A gun dealer from Ohio should face litigation from a Buffalo man shot by one of his guns because he knew the firearm could be trafficked into New York for resale, attorneys for the victim argued before the state Court of Appeals on Wednesday.

Some justices on the state’s highest court, however, were skeptical that state law would allow the dealer to face civil litigation in New York over the victim’s injuries since he didn’t definitively know the gun sale would result in the shooting.

The case is between Daniel Williams, a Buffalo man and the victim of the shooting, and Charles Brown, the gun dealer from Ohio.

Williams was represented before the Court of Appeals by Jonathan Lowy, the chief counsel at the Brady Center to Prevent Gun Violence, a gun-safety advocacy group. Brown was represented by Scott Braum, an attorney from Dayton, Ohio.

Brown sold more than 180 guns to Nigel Bostic at a gun show in Ohio nearly two decades ago. Bostic, who said at the time he was considering opening a gun shop in Ohio and Buffalo, went on to traffic those guns into New York for illegal resale. One of those guns was obtained by Cornell Caldwell, who shot Williams in 2003 when he thought he was a member of a rival gang.

Williams is now seeking damages from Brown—as well as the gun manufacturer and an Ohio wholesaler—for the injuries he sustained from the shooting. Brown is trying to have the litigation against him thrown out, arguing that he shouldn’t be subject to the lawsuit in New York.

The conflict is over the state’s so-called long-arm statute and whether the litigation in New York would violate Brown’s due process rights. The long-arm statute generally allows litigation against individuals or entities outside New York who do business within the state.

Lowy argued that Brown should have to face the lawsuit after he admitted on the record to federal law enforcement officials that he was aware the guns he was selling to Bostic could end up in New York, where they could be used illegally. Bostic had apparently told Brown at the time that he was considering setting up shop in Buffalo.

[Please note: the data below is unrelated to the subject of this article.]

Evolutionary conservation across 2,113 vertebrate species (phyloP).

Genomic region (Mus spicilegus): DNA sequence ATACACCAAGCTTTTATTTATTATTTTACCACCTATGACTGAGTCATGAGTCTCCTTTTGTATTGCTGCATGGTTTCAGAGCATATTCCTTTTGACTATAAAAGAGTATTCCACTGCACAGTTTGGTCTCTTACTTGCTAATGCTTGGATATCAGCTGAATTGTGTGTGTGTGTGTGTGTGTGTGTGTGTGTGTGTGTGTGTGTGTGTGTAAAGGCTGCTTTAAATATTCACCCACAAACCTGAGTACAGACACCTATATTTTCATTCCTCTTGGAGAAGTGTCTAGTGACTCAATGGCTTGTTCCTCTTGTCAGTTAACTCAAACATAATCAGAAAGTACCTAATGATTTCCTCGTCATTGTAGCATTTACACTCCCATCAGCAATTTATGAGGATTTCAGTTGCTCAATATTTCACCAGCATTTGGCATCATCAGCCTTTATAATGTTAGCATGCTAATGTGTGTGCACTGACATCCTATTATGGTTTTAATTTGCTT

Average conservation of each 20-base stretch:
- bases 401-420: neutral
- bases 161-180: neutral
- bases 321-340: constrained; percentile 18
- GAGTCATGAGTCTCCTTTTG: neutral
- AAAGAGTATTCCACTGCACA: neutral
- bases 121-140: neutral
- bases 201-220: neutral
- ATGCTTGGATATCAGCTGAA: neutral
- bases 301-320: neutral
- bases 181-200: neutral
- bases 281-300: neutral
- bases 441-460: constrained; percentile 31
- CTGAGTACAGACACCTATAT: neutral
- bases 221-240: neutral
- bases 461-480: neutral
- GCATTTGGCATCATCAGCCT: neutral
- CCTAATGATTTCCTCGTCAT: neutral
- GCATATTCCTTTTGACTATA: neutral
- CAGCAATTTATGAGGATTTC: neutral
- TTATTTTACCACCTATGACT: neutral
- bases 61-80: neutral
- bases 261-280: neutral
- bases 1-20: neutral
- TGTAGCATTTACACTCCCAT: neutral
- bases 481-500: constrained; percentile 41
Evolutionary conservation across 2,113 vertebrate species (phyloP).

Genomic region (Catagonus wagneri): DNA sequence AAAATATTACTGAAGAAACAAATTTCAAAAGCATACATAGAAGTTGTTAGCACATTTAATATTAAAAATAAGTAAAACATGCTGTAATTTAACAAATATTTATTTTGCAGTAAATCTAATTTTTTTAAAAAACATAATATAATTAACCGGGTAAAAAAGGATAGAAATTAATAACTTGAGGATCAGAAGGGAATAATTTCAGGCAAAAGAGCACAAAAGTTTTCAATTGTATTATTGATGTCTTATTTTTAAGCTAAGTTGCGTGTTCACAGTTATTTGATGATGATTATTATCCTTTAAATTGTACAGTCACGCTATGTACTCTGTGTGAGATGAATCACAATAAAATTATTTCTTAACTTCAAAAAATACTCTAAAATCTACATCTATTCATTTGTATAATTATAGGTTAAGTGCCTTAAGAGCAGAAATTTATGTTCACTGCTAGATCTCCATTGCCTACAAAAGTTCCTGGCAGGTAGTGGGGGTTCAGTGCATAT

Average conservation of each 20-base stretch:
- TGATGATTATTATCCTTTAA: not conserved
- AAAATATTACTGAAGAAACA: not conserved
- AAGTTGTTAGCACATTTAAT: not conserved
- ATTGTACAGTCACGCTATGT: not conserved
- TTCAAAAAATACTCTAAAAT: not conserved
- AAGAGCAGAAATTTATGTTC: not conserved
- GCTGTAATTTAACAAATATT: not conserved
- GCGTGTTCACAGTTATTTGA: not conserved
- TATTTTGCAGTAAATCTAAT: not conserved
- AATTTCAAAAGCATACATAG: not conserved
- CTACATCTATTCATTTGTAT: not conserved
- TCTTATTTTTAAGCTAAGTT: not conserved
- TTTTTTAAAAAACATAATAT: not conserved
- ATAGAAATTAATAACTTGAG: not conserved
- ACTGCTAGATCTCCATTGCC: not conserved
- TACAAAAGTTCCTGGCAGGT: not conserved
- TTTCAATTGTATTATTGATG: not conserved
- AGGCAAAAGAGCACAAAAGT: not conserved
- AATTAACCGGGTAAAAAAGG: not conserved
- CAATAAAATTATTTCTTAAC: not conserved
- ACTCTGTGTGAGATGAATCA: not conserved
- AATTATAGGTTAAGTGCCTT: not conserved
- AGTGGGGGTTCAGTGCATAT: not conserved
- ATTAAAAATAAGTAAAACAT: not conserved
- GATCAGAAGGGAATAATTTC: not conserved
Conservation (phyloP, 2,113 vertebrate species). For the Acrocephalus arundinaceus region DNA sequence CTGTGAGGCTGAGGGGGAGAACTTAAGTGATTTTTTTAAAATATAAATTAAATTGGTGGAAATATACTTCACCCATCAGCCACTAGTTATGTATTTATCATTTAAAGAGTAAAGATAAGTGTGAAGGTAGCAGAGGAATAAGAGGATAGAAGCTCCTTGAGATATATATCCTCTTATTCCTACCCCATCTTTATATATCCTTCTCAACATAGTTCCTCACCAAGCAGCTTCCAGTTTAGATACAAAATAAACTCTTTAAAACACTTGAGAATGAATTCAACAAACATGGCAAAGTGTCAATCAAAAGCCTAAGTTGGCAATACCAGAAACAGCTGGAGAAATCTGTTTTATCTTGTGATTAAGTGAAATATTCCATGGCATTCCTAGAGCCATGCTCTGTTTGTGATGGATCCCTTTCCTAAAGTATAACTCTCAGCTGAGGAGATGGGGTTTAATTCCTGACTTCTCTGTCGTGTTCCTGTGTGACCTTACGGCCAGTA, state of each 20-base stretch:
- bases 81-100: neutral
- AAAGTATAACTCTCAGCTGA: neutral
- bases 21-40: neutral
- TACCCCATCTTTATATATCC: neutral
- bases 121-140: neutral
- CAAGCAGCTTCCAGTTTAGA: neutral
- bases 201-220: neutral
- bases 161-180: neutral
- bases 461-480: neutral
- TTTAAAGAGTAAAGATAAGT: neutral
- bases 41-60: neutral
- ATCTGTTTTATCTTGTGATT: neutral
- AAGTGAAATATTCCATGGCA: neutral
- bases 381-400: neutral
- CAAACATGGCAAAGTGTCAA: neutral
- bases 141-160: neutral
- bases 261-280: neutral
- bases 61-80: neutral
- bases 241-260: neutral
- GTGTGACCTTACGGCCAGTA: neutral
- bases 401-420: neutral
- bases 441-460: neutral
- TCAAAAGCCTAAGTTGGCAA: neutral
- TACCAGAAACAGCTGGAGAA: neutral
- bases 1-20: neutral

“What he said is, [the buyer] was going into business, that they planned on opening a store in Ohio, one in Buffalo,” Lowy argued. “That was before defendant Brown made this sale, so that is testimony of him actually considering in personal jurisdiction terms whether to purposefully avail himself of the New York market and he decided to. He didn’t have to.”

Associate Judge Leslie Stein countered Lowy’s argument, calling it skeptical since there’s no way Brown could have known exactly what Bostic was planning to do with the guns he sold him. The two men had a conversation about what he could possibly do in the future, but Brown couldn’t have known what the end result would be, Stein argued.

“When he’s selling these guns, he doesn’t know if they’re going to stay in Bostic’s basement in Ohio forever, or until he opens a store in Ohio, or maybe someday he’ll open a store in Buffalo,” Stein said. “I just don’t see how that’s anything more than speculation.”

The Appellate Division, Fourth Department had decided last year in the case that Brown could not be subject to the litigation and dismissed the claims against him. The panel had said at the time that, since he didn’t have direct contact with the gun sales in New York, a lawsuit would violate his due process rights.

Associate Judge Eugene Fahey said during arguments that he interpreted the case to be decided based on whether Brown had minimum contacts with New York through the transaction. A test of minimum contacts is used in civil litigation to determine whether an out-of-state individual’s actions were connected enough to another state to warrant jurisdiction.

“It seems to me this case really narrows down to purposeful availment, not the amount of sales, not the revenues, and fundamentally purposeful availment and whether the record supports that argument,” Fahey said.

Lowy pointed out later during arguments that criminal papers for Bostic, who was convicted of gun trafficking, were included in the record for the lawsuit. That proceeding showed that all of the guns he bought from Brown were trafficked into New York, Lowy said.

“It’s in Bostic’s criminal papers that every single one of these guns was used in New York,” Lowy said. “Bostic brought every single one and sold them on the criminal market in Buffalo.”

Braun argued that the Appellate Division had already provided the analysis on minimum contacts, and had correctly concluded that Brown wasn’t eligible for the litigation in New York.

“They went through the full-blown minimum contacts analysis … and they said there weren’t minimum contacts,” Braun said. “You have to look at all the purposeful availment factors. Jurisdiction is designed to protect the defendant.”

The Court of Appeals is expected to hand down a decision in the case in early May.

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